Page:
**Shameful picture alert!** Seriously bad hair and gangly limb warning! Proceed at your own risk!
And also, if you EVER tell my girls that I was once a cheerleader, I will make a fancy pair of earrings out of your kidneys. There will be no cheerleaders in the house of Chez T. We are a cheerleader-free zone here; cheerleaders are blood-sucking zombies in disguise.
I will also take a moment to preach against the wrongness that is my hair. Sun-In is whack, people! Ah, the 80's. So much shame, so little time.
Stephanie moved to my town the summer before eighth grade. She hailed from Connecticut and was far, far more mature than me. Initially, she was bitter about the move from her beloved East coast, but after a while, she settled in and focused on more important things. You know. Boys.
Unlike me, Steph could flirt. She could even converse with boys. She wasn't afraid of them, which boggled my mind. She could walk past a group of boys, stop, say a few words and move on without pissing herself.
She also had glorious, thick red hair, boobs and a closet full of Guess jeans. Why she hung out with me, I have no idea.
But boy, was I grateful, because the summer before eighth grade, in typical teen-girl-mean-girl fashion, my circle of friends decided that they hated me.
That summer, they called me in the middle of the night and whispered, "Everybody hates you, bitch." They bribed the most popular of boys to ring me up and deliver blows like "Hey, did you know they all got together this weekend and burned every picture of the group that had your face in it?"
Until Steph arrived, that first day of 8th grade loomed in front of me, black and horrible. And then, like some East coast angel, she fell on my doorstep and I was saved. She was worldly, unafraid. By her side, I could be brave.
Like many teenage girls, Steph was always on some crazy diet. I'd never been on a diet before; I needed a few spare pounds, honestly. But watching her, my sophisticated and gorgeous friend, pore through Seventeen magazine for diet tips, I was smitten. It seemed like a very savvy and glamorous thing to do. So, like any good Lemming, I followed.
We went on some doozies. There was the Smoothie Diet, the Lean Cuisine Diet, the Cottage Cheese Diet, the Baked Potato Diet. Of course, neither of us needed to diet. Not one bit.
Steph had a mother who tolerated these little bouts of craziness; her mother struggled with her own weight and knew diets like the back of her hand. Steph was fully allowed to sit down at the dinner table, refuse the meal being served and slurp down some sludge of fruit and yogurt and wheat bran.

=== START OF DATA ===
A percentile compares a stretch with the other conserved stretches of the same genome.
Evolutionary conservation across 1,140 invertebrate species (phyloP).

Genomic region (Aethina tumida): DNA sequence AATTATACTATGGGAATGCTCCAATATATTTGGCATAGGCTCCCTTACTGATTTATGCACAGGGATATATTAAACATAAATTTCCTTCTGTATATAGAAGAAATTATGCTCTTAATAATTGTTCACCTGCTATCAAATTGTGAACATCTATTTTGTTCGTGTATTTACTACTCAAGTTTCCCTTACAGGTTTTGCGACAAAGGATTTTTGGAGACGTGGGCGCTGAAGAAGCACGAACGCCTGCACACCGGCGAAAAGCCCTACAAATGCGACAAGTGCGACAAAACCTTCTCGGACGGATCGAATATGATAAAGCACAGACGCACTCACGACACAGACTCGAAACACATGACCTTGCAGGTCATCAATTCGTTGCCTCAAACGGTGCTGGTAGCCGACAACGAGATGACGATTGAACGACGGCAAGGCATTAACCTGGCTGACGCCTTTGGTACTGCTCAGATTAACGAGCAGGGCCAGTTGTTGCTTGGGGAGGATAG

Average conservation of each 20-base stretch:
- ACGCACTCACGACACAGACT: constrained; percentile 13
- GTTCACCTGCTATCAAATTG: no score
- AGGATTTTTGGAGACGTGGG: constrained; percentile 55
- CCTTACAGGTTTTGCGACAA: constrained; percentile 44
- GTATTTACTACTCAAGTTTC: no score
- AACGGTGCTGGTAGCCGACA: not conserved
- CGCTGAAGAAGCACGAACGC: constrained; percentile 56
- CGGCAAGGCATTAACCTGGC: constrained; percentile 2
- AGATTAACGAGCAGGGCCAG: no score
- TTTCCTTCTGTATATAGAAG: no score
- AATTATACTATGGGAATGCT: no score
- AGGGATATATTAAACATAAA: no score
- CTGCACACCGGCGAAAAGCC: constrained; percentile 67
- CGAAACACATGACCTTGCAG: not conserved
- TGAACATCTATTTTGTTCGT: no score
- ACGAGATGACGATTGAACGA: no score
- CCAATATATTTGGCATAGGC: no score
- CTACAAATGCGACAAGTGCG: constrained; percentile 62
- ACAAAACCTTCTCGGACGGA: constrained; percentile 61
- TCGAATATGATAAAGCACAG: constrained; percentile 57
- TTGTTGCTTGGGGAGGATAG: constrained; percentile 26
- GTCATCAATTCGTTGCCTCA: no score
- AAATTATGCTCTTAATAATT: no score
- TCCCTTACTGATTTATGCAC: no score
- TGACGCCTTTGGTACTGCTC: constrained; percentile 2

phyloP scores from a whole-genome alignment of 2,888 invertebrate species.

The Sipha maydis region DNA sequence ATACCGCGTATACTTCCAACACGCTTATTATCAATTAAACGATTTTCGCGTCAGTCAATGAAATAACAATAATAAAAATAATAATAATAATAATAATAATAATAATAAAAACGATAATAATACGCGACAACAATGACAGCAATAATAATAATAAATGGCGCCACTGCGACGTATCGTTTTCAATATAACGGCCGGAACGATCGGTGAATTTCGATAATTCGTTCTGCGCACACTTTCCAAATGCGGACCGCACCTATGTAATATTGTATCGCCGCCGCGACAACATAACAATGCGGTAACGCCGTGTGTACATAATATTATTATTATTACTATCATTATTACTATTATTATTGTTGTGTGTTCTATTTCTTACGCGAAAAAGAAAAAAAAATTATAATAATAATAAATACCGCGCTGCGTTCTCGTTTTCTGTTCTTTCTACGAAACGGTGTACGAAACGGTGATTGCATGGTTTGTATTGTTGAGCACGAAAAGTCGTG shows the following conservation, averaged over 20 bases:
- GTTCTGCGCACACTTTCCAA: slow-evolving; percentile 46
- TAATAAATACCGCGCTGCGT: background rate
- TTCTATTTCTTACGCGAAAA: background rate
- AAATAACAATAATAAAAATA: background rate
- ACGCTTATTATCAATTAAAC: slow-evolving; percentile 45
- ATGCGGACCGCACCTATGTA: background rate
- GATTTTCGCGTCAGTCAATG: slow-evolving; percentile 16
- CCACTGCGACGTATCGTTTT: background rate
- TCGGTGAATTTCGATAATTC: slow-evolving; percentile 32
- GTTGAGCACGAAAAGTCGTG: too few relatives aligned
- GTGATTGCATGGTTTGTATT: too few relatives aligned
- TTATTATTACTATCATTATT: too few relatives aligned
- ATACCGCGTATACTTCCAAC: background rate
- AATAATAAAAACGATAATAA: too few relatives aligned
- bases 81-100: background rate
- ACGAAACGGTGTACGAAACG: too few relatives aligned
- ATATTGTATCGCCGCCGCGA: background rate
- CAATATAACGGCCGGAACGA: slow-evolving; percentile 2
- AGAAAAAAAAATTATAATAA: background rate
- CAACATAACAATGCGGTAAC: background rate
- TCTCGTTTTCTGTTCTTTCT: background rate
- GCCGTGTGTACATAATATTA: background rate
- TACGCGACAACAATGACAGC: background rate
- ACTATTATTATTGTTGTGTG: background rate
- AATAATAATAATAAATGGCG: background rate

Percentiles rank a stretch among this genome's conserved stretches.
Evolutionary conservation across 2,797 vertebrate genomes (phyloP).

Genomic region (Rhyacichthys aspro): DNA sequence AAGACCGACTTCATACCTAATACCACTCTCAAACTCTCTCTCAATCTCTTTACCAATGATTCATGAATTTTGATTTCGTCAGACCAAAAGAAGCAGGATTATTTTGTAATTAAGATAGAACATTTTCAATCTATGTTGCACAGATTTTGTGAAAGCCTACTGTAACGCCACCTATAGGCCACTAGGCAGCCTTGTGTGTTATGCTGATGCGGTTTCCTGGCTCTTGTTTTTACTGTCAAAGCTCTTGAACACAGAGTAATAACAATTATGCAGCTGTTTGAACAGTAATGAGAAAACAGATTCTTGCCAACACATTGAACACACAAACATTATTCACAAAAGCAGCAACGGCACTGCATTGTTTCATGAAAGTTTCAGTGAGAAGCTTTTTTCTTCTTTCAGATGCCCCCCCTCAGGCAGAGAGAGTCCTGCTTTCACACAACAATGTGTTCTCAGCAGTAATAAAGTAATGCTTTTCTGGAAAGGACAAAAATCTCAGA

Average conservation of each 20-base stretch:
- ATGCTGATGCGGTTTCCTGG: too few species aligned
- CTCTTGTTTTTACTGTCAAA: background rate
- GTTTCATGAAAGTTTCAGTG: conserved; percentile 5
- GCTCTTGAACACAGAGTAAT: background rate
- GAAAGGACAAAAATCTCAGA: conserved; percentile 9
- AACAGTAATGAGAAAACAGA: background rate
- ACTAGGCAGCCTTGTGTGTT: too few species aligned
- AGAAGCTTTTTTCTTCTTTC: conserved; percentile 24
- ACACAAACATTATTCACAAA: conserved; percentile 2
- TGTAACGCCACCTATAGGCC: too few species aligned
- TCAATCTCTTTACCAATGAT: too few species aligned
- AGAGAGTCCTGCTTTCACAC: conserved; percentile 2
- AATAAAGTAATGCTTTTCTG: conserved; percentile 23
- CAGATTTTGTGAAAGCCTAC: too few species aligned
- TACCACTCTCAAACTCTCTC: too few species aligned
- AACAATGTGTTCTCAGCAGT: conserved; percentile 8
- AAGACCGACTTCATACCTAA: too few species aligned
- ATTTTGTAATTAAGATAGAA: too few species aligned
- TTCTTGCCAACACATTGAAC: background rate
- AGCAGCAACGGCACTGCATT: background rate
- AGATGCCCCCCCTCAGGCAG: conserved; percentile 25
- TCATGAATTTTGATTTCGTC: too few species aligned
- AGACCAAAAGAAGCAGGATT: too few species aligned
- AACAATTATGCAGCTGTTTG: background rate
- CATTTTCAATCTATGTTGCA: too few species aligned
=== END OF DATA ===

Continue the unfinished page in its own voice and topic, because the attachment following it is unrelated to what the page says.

If I'd tried a stunt like that, Mama would have eaten my head.
So I really only could "diet" over at Steph's house. The routine was usually the same: I'd spend the night on Friday, we'd follow the diet through Saturday and then, bored to tears by rabbit food and hungry as pirhanas, we'd eat our way through Sunday.
It was rather easy to de-rail at some point, because Steph's mom was a terrific cook and baker. There was always some amazing treat in the kitchen, luring us in.
One weekend, after a particularly dismal Saturday on the Grape Nuts Diet, Steph and I smelled these muffins baking Sunday morning. Between the two of us, over the course of the day, we killed the dozen.
Who needs Grape Nuts when you can have these succulent, not-overly-sweet muffins? Just don't eat the whole batch yourself.
Banana Tia Maria Muffins
1/2 cup butter, softened
2/3 cup honey
3 eggs, beaten
1 cup mashed, ripe banana
1/3 cup milk
3 tablespoons Tia Maria, Kahlua, or other coffee liqueur
1 teaspoon salt
2 teaspoons baking powder
1 teaspoon baking soda
2 cups whole wheat flour
Cream butter and honey until fluffy. Beat in eggs, bananas, milk and Tia Maria. Sift together the salt, baking powder, soda and flour. Add to banana mixture by hand until just moistened. Batter will be slightly lumpy. Drop into greased muffin cups, filling almost to the top. Bake at 375 for about 20 minutes.
~These muffins also do nicely with about 1/2 cup of nuts or mini-chocolate chips stirred in.
Blessedly, Stephanie and I are still friends. Although our diets were destined for failure, our friendship endured. As soon as she grasped that high-school diploma, she ditched our mid-West butts for her beloved East. But though the miles between us are many, our hearts still know each other, in ways only old friends can.